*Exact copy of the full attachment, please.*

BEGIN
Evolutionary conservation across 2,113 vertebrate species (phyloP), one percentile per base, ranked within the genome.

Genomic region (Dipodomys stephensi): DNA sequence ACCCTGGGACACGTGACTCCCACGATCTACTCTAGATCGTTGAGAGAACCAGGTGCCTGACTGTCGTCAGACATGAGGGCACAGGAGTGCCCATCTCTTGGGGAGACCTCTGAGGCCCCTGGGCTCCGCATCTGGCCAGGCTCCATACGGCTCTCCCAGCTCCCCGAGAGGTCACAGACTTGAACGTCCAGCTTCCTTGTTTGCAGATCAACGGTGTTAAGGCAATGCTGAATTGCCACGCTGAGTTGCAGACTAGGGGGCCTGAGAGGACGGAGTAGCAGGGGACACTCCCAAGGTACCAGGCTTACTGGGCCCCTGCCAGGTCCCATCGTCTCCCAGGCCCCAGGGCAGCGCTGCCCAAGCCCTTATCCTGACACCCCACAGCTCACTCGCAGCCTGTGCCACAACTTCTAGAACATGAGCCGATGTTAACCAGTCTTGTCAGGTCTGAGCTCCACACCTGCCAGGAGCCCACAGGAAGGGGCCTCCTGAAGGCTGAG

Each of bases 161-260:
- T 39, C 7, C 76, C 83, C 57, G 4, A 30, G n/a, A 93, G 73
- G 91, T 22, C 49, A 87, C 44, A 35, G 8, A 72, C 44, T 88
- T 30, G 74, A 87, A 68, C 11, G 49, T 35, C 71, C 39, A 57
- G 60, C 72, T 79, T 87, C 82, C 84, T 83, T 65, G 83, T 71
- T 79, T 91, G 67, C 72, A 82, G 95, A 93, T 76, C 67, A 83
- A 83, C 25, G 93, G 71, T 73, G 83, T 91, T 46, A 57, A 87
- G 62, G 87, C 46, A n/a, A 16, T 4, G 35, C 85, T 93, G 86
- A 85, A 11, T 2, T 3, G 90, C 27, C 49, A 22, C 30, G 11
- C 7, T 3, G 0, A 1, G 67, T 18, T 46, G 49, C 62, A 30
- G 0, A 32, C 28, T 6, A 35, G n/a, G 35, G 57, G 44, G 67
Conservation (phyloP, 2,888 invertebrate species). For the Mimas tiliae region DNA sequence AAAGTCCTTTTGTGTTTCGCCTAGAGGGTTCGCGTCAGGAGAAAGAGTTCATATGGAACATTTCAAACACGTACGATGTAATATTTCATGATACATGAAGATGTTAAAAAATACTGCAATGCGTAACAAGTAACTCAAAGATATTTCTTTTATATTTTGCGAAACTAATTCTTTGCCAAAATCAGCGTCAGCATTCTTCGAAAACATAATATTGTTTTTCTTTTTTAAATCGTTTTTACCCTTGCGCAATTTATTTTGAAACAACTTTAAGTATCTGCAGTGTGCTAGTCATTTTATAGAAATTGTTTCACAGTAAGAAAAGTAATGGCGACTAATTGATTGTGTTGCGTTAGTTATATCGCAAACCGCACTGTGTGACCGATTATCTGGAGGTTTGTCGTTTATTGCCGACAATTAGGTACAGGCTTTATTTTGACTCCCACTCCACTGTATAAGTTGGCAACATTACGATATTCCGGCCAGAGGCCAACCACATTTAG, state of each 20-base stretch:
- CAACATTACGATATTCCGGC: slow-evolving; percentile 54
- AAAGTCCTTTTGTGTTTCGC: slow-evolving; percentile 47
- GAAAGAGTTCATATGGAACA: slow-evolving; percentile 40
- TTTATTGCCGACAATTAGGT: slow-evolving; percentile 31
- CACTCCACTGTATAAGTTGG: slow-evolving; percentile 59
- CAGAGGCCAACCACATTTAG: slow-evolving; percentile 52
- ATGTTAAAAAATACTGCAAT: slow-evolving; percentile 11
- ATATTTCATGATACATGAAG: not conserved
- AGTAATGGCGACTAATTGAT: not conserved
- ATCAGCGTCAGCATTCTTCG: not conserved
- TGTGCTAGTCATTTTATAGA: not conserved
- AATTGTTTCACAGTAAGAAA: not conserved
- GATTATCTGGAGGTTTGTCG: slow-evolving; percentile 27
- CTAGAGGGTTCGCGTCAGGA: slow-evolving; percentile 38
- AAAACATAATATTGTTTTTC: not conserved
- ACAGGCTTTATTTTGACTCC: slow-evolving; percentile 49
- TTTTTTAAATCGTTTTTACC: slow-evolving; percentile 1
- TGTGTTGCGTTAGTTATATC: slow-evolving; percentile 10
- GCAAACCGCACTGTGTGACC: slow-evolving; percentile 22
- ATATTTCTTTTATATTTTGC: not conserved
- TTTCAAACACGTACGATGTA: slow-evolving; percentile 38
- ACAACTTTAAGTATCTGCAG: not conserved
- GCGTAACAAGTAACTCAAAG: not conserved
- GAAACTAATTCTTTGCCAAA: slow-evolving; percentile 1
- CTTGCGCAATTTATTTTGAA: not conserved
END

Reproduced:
Evolutionary conservation across 2,113 vertebrate species (phyloP), one percentile per base, ranked within the genome.

Genomic region (Dipodomys stephensi): DNA sequence ACCCTGGGACACGTGACTCCCACGATCTACTCTAGATCGTTGAGAGAACCAGGTGCCTGACTGTCGTCAGACATGAGGGCACAGGAGTGCCCATCTCTTGGGGAGACCTCTGAGGCCCCTGGGCTCCGCATCTGGCCAGGCTCCATACGGCTCTCCCAGCTCCCCGAGAGGTCACAGACTTGAACGTCCAGCTTCCTTGTTTGCAGATCAACGGTGTTAAGGCAATGCTGAATTGCCACGCTGAGTTGCAGACTAGGGGGCCTGAGAGGACGGAGTAGCAGGGGACACTCCCAAGGTACCAGGCTTACTGGGCCCCTGCCAGGTCCCATCGTCTCCCAGGCCCCAGGGCAGCGCTGCCCAAGCCCTTATCCTGACACCCCACAGCTCACTCGCAGCCTGTGCCACAACTTCTAGAACATGAGCCGATGTTAACCAGTCTTGTCAGGTCTGAGCTCCACACCTGCCAGGAGCCCACAGGAAGGGGCCTCCTGAAGGCTGAG

Each of bases 161-260:
- T 39, C 7, C 76, C 83, C 57, G 4, A 30, G n/a, A 93, G 73
- G 91, T 22, C 49, A 87, C 44, A 35, G 8, A 72, C 44, T 88
- T 30, G 74, A 87, A 68, C 11, G 49, T 35, C 71, C 39, A 57
- G 60, C 72, T 79, T 87, C 82, C 84, T 83, T 65, G 83, T 71
- T 79, T 91, G 67, C 72, A 82, G 95, A 93, T 76, C 67, A 83
- A 83, C 25, G 93, G 71, T 73, G 83, T 91, T 46, A 57, A 87
- G 62, G 87, C 46, A n/a, A 16, T 4, G 35, C 85, T 93, G 86
- A 85, A 11, T 2, T 3, G 90, C 27, C 49, A 22, C 30, G 11
- C 7, T 3, G 0, A 1, G 67, T 18, T 46, G 49, C 62, A 30
- G 0, A 32, C 28, T 6, A 35, G n/a, G 35, G 57, G 44, G 67
Conservation (phyloP, 2,888 invertebrate species). For the Mimas tiliae region DNA sequence AAAGTCCTTTTGTGTTTCGCCTAGAGGGTTCGCGTCAGGAGAAAGAGTTCATATGGAACATTTCAAACACGTACGATGTAATATTTCATGATACATGAAGATGTTAAAAAATACTGCAATGCGTAACAAGTAACTCAAAGATATTTCTTTTATATTTTGCGAAACTAATTCTTTGCCAAAATCAGCGTCAGCATTCTTCGAAAACATAATATTGTTTTTCTTTTTTAAATCGTTTTTACCCTTGCGCAATTTATTTTGAAACAACTTTAAGTATCTGCAGTGTGCTAGTCATTTTATAGAAATTGTTTCACAGTAAGAAAAGTAATGGCGACTAATTGATTGTGTTGCGTTAGTTATATCGCAAACCGCACTGTGTGACCGATTATCTGGAGGTTTGTCGTTTATTGCCGACAATTAGGTACAGGCTTTATTTTGACTCCCACTCCACTGTATAAGTTGGCAACATTACGATATTCCGGCCAGAGGCCAACCACATTTAG, state of each 20-base stretch:
- CAACATTACGATATTCCGGC: slow-evolving; percentile 54
- AAAGTCCTTTTGTGTTTCGC: slow-evolving; percentile 47
- GAAAGAGTTCATATGGAACA: slow-evolving; percentile 40
- TTTATTGCCGACAATTAGGT: slow-evolving; percentile 31
- CACTCCACTGTATAAGTTGG: slow-evolving; percentile 59
- CAGAGGCCAACCACATTTAG: slow-evolving; percentile 52
- ATGTTAAAAAATACTGCAAT: slow-evolving; percentile 11
- ATATTTCATGATACATGAAG: not conserved
- AGTAATGGCGACTAATTGAT: not conserved
- ATCAGCGTCAGCATTCTTCG: not conserved
- TGTGCTAGTCATTTTATAGA: not conserved
- AATTGTTTCACAGTAAGAAA: not conserved
- GATTATCTGGAGGTTTGTCG: slow-evolving; percentile 27
- CTAGAGGGTTCGCGTCAGGA: slow-evolving; percentile 38
- AAAACATAATATTGTTTTTC: not conserved
- ACAGGCTTTATTTTGACTCC: slow-evolving; percentile 49
- TTTTTTAAATCGTTTTTACC: slow-evolving; percentile 1
- TGTGTTGCGTTAGTTATATC: slow-evolving; percentile 10
- GCAAACCGCACTGTGTGACC: slow-evolving; percentile 22
- ATATTTCTTTTATATTTTGC: not conserved
- TTTCAAACACGTACGATGTA: slow-evolving; percentile 38
- ACAACTTTAAGTATCTGCAG: not conserved
- GCGTAACAAGTAACTCAAAG: not conserved
- GAAACTAATTCTTTGCCAAA: slow-evolving; percentile 1
- CTTGCGCAATTTATTTTGAA: not conserved